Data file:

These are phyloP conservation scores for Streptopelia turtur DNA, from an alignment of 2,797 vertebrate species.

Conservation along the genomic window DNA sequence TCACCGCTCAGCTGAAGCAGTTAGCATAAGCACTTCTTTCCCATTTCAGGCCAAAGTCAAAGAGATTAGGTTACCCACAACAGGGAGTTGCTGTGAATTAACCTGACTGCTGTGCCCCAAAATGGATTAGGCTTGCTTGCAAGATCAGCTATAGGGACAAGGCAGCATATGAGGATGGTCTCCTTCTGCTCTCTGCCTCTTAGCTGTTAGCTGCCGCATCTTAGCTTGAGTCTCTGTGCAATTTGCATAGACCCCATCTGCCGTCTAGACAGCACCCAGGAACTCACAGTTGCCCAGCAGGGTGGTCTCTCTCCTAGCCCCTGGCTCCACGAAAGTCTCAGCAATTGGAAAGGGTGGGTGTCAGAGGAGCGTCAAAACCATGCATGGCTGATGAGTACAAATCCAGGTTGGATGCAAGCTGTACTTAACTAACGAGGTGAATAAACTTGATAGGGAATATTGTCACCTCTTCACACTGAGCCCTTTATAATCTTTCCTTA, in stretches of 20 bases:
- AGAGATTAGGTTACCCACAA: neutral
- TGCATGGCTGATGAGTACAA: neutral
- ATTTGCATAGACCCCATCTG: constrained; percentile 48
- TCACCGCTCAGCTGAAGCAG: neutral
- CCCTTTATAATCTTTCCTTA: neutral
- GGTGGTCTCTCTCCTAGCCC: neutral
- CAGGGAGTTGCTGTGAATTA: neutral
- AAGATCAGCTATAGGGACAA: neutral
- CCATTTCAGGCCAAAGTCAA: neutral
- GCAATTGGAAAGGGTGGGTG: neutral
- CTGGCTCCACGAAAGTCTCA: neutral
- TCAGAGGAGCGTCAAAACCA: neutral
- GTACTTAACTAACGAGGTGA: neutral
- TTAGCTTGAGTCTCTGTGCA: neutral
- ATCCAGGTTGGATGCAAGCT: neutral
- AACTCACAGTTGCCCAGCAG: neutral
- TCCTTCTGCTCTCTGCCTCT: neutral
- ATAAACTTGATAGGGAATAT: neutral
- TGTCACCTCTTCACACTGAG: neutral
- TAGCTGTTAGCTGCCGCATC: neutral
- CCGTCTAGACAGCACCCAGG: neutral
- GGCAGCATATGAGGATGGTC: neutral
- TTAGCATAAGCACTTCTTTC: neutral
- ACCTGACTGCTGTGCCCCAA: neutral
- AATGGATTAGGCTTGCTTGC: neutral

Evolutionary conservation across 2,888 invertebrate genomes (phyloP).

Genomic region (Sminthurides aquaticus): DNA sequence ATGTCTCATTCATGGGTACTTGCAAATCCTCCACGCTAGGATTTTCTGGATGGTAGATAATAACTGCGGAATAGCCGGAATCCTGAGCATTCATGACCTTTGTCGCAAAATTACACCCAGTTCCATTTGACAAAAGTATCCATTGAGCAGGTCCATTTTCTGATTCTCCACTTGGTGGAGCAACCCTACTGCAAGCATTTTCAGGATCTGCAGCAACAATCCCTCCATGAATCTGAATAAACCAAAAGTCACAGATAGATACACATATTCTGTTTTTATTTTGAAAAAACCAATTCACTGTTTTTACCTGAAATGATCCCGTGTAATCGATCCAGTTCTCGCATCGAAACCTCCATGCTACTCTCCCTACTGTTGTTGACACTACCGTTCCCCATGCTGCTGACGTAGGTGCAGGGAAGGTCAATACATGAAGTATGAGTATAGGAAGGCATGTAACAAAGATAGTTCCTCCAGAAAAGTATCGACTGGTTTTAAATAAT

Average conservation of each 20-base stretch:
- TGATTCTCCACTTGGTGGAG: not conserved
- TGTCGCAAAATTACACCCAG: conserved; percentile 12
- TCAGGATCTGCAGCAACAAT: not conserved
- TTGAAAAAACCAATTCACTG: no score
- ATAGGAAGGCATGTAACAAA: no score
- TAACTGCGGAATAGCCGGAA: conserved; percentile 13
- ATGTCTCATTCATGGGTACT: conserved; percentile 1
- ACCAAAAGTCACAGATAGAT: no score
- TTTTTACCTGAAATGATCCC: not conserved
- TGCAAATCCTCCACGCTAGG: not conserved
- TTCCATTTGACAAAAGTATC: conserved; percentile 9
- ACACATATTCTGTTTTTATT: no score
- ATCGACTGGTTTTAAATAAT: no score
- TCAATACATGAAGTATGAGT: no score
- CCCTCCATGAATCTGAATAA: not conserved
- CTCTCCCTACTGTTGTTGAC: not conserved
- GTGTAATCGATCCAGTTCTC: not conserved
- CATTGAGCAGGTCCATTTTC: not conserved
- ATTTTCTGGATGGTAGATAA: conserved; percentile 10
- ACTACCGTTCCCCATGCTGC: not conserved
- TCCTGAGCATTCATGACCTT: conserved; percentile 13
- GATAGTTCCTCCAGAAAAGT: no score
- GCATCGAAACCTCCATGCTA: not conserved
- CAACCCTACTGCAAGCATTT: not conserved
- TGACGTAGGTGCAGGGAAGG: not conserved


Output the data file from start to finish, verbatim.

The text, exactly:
These are phyloP conservation scores for Streptopelia turtur DNA, from an alignment of 2,797 vertebrate species.

Conservation along the genomic window DNA sequence TCACCGCTCAGCTGAAGCAGTTAGCATAAGCACTTCTTTCCCATTTCAGGCCAAAGTCAAAGAGATTAGGTTACCCACAACAGGGAGTTGCTGTGAATTAACCTGACTGCTGTGCCCCAAAATGGATTAGGCTTGCTTGCAAGATCAGCTATAGGGACAAGGCAGCATATGAGGATGGTCTCCTTCTGCTCTCTGCCTCTTAGCTGTTAGCTGCCGCATCTTAGCTTGAGTCTCTGTGCAATTTGCATAGACCCCATCTGCCGTCTAGACAGCACCCAGGAACTCACAGTTGCCCAGCAGGGTGGTCTCTCTCCTAGCCCCTGGCTCCACGAAAGTCTCAGCAATTGGAAAGGGTGGGTGTCAGAGGAGCGTCAAAACCATGCATGGCTGATGAGTACAAATCCAGGTTGGATGCAAGCTGTACTTAACTAACGAGGTGAATAAACTTGATAGGGAATATTGTCACCTCTTCACACTGAGCCCTTTATAATCTTTCCTTA, in stretches of 20 bases:
- AGAGATTAGGTTACCCACAA: neutral
- TGCATGGCTGATGAGTACAA: neutral
- ATTTGCATAGACCCCATCTG: constrained; percentile 48
- TCACCGCTCAGCTGAAGCAG: neutral
- CCCTTTATAATCTTTCCTTA: neutral
- GGTGGTCTCTCTCCTAGCCC: neutral
- CAGGGAGTTGCTGTGAATTA: neutral
- AAGATCAGCTATAGGGACAA: neutral
- CCATTTCAGGCCAAAGTCAA: neutral
- GCAATTGGAAAGGGTGGGTG: neutral
- CTGGCTCCACGAAAGTCTCA: neutral
- TCAGAGGAGCGTCAAAACCA: neutral
- GTACTTAACTAACGAGGTGA: neutral
- TTAGCTTGAGTCTCTGTGCA: neutral
- ATCCAGGTTGGATGCAAGCT: neutral
- AACTCACAGTTGCCCAGCAG: neutral
- TCCTTCTGCTCTCTGCCTCT: neutral
- ATAAACTTGATAGGGAATAT: neutral
- TGTCACCTCTTCACACTGAG: neutral
- TAGCTGTTAGCTGCCGCATC: neutral
- CCGTCTAGACAGCACCCAGG: neutral
- GGCAGCATATGAGGATGGTC: neutral
- TTAGCATAAGCACTTCTTTC: neutral
- ACCTGACTGCTGTGCCCCAA: neutral
- AATGGATTAGGCTTGCTTGC: neutral

Evolutionary conservation across 2,888 invertebrate genomes (phyloP).

Genomic region (Sminthurides aquaticus): DNA sequence ATGTCTCATTCATGGGTACTTGCAAATCCTCCACGCTAGGATTTTCTGGATGGTAGATAATAACTGCGGAATAGCCGGAATCCTGAGCATTCATGACCTTTGTCGCAAAATTACACCCAGTTCCATTTGACAAAAGTATCCATTGAGCAGGTCCATTTTCTGATTCTCCACTTGGTGGAGCAACCCTACTGCAAGCATTTTCAGGATCTGCAGCAACAATCCCTCCATGAATCTGAATAAACCAAAAGTCACAGATAGATACACATATTCTGTTTTTATTTTGAAAAAACCAATTCACTGTTTTTACCTGAAATGATCCCGTGTAATCGATCCAGTTCTCGCATCGAAACCTCCATGCTACTCTCCCTACTGTTGTTGACACTACCGTTCCCCATGCTGCTGACGTAGGTGCAGGGAAGGTCAATACATGAAGTATGAGTATAGGAAGGCATGTAACAAAGATAGTTCCTCCAGAAAAGTATCGACTGGTTTTAAATAAT

Average conservation of each 20-base stretch:
- TGATTCTCCACTTGGTGGAG: not conserved
- TGTCGCAAAATTACACCCAG: conserved; percentile 12
- TCAGGATCTGCAGCAACAAT: not conserved
- TTGAAAAAACCAATTCACTG: no score
- ATAGGAAGGCATGTAACAAA: no score
- TAACTGCGGAATAGCCGGAA: conserved; percentile 13
- ATGTCTCATTCATGGGTACT: conserved; percentile 1
- ACCAAAAGTCACAGATAGAT: no score
- TTTTTACCTGAAATGATCCC: not conserved
- TGCAAATCCTCCACGCTAGG: not conserved
- TTCCATTTGACAAAAGTATC: conserved; percentile 9
- ACACATATTCTGTTTTTATT: no score
- ATCGACTGGTTTTAAATAAT: no score
- TCAATACATGAAGTATGAGT: no score
- CCCTCCATGAATCTGAATAA: not conserved
- CTCTCCCTACTGTTGTTGAC: not conserved
- GTGTAATCGATCCAGTTCTC: not conserved
- CATTGAGCAGGTCCATTTTC: not conserved
- ATTTTCTGGATGGTAGATAA: conserved; percentile 10
- ACTACCGTTCCCCATGCTGC: not conserved
- TCCTGAGCATTCATGACCTT: conserved; percentile 13
- GATAGTTCCTCCAGAAAAGT: no score
- GCATCGAAACCTCCATGCTA: not conserved
- CAACCCTACTGCAAGCATTT: not conserved
- TGACGTAGGTGCAGGGAAGG: not conserved